Soccer prepares for districts during 10-day break


Jeff City kicks a corner kick and their players attempt a header, while number 12, Blake Hausman, grade 12, jumps to defend the goal. Photo by Randi Obermiller

Luke Chval

Jeff City kicks a corner kick and their players attempt a header, while number 12, Blake Hausman, grade 12, jumps to defend the goal.
Jeff City kicks a corner kick and their players attempt a header, while number 12, senior Blake Hausman, jumps to defend the goal.
Photo by Randi Obermiller
[heading]Following strong regular season, soccer focuses on postseason[/heading] When the boys soccer team entered the season at the beginning of the school year, it was nationally ranked at 28, an amazing feat for a public school in Columbia.
Senior midfielder Salim Gumati said his team had high expectations prior to the season.
“At the beginning of the year, I wanted to go undefeated. I saw those rankings, and I wanted us to be great,” Gumati said. “We wanted to beat Chaminade, but we didn’t; we wanted to beat as many private schools out of Kansas City and St. Louis as possible. We wanted to show that we belonged with the highest competition.”
Soccer coach Alex Nichols is preparing his team for the MSHSAA Class 3 District 9 Tournament that starts Nov. 5. RBHS (16-4-1) is scheduled to face Smith-Cotton High School (13-8-1) of Sedalia, Mo. The Bruins recently finished the regular season with only one loss and are the No. 1 seed heading into the Districts Tournament. The team has high expectations for the districts.
“We prepare the same way [despite the long break in the Bruins’ schedule],” Nichols said. “We work on most glaring weaknesses and get better with area that we are successful in.”
There are drawbacks and benefits to this 10-day break that senior striker Jacob Kovarik sees in the practice time. The long time allows the players to rest but can also get their minds off the game. Kovarik said his team has to stay focused during this time.
“The break between games just allows us to train harder than normal,” Kovarik said. “We don’t have to worry about wearing ourselves out for the game with it being next week.”
Although the break will certainly give the Bruins’ a rest, Gumati thinks that maintaining the performance level the Bruins’ have upheld all season long could be difficult.
“We’re going to have to work harder during practice now because we won’t have other teams to play against, we’re going to have to make ourselves better,” Gumati said. “And that’s a big point that [Coach] Nichols made throughout this week.”
Kovarik, Nichols and Gumati stressed the main goal of the team right now is to win the state title. Nichols believes anything less than winning it all would be underachieving for this team.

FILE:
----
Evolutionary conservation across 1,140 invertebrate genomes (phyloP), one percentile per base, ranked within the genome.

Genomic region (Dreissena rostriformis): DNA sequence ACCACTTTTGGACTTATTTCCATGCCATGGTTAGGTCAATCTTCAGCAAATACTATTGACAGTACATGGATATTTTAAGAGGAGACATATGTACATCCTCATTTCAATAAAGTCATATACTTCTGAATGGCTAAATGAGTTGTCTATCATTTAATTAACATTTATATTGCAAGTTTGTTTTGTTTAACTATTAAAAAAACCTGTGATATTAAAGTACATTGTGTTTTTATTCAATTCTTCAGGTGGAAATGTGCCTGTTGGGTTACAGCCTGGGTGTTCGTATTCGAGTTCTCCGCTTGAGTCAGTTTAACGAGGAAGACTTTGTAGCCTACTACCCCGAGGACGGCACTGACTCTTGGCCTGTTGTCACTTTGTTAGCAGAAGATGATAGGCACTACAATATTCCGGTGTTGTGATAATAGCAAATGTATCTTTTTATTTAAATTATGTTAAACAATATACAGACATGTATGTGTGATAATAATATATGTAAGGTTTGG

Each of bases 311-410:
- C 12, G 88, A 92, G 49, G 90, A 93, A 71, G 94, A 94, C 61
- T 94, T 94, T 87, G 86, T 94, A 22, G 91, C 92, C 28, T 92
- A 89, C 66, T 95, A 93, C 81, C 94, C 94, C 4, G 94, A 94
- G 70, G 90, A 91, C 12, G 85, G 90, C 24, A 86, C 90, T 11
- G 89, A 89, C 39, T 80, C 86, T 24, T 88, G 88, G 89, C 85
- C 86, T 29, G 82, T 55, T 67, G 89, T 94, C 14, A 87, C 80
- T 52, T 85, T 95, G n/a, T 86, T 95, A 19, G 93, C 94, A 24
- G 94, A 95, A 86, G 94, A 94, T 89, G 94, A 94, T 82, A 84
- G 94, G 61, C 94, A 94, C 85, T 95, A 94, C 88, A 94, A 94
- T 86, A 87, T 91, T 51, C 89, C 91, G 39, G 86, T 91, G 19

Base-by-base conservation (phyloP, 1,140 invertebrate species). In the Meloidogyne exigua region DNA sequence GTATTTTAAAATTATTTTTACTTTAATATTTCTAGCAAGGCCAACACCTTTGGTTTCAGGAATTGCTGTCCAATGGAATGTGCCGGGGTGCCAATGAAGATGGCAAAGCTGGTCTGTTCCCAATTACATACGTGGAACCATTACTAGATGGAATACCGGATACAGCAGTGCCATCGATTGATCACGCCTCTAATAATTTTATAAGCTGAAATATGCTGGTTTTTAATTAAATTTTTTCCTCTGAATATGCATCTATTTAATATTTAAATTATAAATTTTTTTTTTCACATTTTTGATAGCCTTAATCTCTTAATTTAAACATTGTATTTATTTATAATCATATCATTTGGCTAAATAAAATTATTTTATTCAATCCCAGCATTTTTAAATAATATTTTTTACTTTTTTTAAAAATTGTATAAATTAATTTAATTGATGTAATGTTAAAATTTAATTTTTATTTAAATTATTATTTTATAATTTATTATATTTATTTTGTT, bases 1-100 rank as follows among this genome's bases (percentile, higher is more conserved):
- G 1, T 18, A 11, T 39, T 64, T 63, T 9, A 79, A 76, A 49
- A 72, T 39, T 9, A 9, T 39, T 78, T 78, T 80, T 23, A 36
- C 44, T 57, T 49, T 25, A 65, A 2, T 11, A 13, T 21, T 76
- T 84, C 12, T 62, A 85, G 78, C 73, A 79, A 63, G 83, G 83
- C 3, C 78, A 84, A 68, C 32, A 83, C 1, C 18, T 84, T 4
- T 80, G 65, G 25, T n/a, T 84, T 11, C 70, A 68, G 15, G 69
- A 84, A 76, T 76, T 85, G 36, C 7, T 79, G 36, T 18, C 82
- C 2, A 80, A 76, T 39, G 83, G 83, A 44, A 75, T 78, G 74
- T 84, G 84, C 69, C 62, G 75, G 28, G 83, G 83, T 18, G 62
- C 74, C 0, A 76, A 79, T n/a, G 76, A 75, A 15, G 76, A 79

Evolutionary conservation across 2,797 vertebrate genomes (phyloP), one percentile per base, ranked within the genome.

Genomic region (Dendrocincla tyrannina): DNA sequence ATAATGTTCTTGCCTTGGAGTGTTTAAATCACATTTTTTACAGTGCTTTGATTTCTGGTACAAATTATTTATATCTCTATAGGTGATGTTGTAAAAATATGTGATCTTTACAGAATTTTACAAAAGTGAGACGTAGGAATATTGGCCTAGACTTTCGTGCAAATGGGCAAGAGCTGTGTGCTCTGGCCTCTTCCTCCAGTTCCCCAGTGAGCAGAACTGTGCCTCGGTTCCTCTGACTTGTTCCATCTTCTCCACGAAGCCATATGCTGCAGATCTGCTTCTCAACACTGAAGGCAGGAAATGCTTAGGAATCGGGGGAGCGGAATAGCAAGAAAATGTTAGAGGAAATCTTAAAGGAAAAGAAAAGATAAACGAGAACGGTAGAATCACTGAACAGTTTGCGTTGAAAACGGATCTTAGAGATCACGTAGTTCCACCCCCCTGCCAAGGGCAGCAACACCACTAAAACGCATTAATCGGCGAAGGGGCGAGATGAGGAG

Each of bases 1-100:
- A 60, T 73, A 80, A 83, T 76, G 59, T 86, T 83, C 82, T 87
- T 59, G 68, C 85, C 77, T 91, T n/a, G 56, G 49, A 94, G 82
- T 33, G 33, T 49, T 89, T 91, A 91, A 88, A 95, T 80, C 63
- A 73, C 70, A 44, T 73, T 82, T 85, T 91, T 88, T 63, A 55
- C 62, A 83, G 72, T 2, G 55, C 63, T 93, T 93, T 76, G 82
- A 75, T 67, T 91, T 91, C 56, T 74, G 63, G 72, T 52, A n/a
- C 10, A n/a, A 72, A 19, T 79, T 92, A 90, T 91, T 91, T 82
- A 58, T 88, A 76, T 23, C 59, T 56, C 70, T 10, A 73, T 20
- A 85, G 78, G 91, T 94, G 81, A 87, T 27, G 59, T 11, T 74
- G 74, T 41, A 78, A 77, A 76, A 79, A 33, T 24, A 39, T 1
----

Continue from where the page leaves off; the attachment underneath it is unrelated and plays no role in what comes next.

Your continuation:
“For the last three years our goal has been to win state,” Gumati said. “Even getting to the finals is not our goal; our goal is to win state.”
Kovarik has the same perspective on the playoffs as Nichols and Gumati, and their goal is to win state. Kovarik knows there is talent on his team, which is the reason he, his teammates and coach all believe deeply in the success of the Bruins.
“Each player on our team has a large amount of individual skill,” Kovarik said. “And our success came when we were able to combine all of our individual skills and make one team out of it.”
The postseason will have six games for RBHS, which means that high school soccer will soon be over for the seniors, including Gumati and Kovarik. Both are reminiscent about the game of soccer and what it has done for them in their lives. Kovarik especially appreciated the camaraderie of the soccer team during his years at RBHS.
“Soccer has given me discipline and entertainment,” Kovarik said. “But most of all a huge group of guys that I pretty much call my family.”
Gumati has similar thoughts as he sees his experiences of the sport impact every other area of his life. He believes soccer has improved his work ethic for his academics also.
“It’s taught me a lot about character, about how to work with a team, how to be a leader,” Gumati said. “And all of those qualities have shown through in school and other activities that I’ve done.”
The Bruins have many strengths that other teams will have to keep up with in the early rounds of the state tournament, but in later rounds the Bruins’ will have to use their strengths to exploit the weaknesses of other talented teams.
“Other teams struggle to match our speed,” Kovarik. “And our speed will play a huge part in our ability to beat teams.”
By Luke Chval